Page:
The wreckage of the secret stealth helicopter that was abandoned by U.S. Navy SEALs during the mission to kill Osama bin Laden in Pakistan is back in U.S. government hands, a Pentagon official said today.
The Pakistani government, which has held on to the remains of what experts believed to a highly modified Blackhawk helicopter since the May 2 raid, returned "what's left of the whole thing" including a large tail section to U.S. officials over the weekend, said Col. Dave Lapan, a Pentagon spokesman. The helicopter is being held in an undisclosed location.
The helicopter made a hard landing after it clipped a wall during the mission to kill bin Laden and was abandoned by the SEALs, but not before the special operations team attempted to destroy it with explosives. In the days after the raid, the tail section and other pieces of debris -- including a mysterious cloth-like covering that the local children found entertaining to play with -- were photographed being hauled away from the crash site by tractor.
Aviation experts said the unusual configuration of the rear rotor, the curious hub-cap like housing around it and the general shape of the bird are all clues the helicopter was highly modified to not only be quiet, but to have as small a radar signature as possible.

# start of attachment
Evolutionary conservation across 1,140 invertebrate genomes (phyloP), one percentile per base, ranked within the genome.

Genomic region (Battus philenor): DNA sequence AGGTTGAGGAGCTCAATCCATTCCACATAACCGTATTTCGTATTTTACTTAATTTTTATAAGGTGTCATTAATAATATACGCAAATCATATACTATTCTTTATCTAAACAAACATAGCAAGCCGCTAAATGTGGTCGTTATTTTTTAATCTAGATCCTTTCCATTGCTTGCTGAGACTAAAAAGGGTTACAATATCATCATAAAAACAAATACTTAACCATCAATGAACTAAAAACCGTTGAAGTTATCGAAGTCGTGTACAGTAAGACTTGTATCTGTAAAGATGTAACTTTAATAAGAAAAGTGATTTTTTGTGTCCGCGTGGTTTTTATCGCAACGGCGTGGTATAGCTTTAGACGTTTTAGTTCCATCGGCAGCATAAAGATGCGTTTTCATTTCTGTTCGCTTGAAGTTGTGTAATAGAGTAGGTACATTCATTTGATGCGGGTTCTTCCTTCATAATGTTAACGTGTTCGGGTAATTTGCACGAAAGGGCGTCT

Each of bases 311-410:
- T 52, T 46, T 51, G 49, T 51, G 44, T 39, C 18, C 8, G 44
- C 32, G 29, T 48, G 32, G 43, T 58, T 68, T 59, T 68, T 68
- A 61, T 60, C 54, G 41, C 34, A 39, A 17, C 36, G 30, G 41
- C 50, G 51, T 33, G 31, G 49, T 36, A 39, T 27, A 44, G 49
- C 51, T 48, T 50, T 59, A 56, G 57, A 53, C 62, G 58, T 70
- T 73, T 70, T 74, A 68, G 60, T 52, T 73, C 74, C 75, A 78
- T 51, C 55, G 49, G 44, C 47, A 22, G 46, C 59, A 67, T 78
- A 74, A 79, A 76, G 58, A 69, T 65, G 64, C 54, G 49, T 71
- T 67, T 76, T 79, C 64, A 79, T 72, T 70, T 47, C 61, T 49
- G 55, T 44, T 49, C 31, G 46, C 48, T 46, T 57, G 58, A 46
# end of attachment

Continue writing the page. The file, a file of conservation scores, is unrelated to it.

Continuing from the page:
In the days after the raid, U.S. officials asked for the helicopters return, but Pakistani officials said they were interested in studying it and suggested the Chinese were interested as well. One Pakistani official told ABC News earlier this month, "We might let them [the Chinese] take a look."
A U.S. official said then he did not know if the Pakistanis had offered a peek to the Chinese, but said he would be "shocked" if the Chinese hadn't already been given access to the damaged aircraft. Lapan did not say whether or not there is evidence the Chinese had been allowed to see the pieces of the helicopter before it was returned to the U.S.
The Chinese and Pakistani governments are known to have a close relationship. Last week, Pakistani Prime Minister Yousuf Raza Gilani traveled to Beijing and was greeted warmly by the Chinese with a deal from from Chinese government to provide Pakistan with 50 fighter jets.
The Department of Defense has not officially commented on the nature of the aircraft and a senior Pentagon official told ABC News in the days after the raid the Department would "absolutely not" discuss it.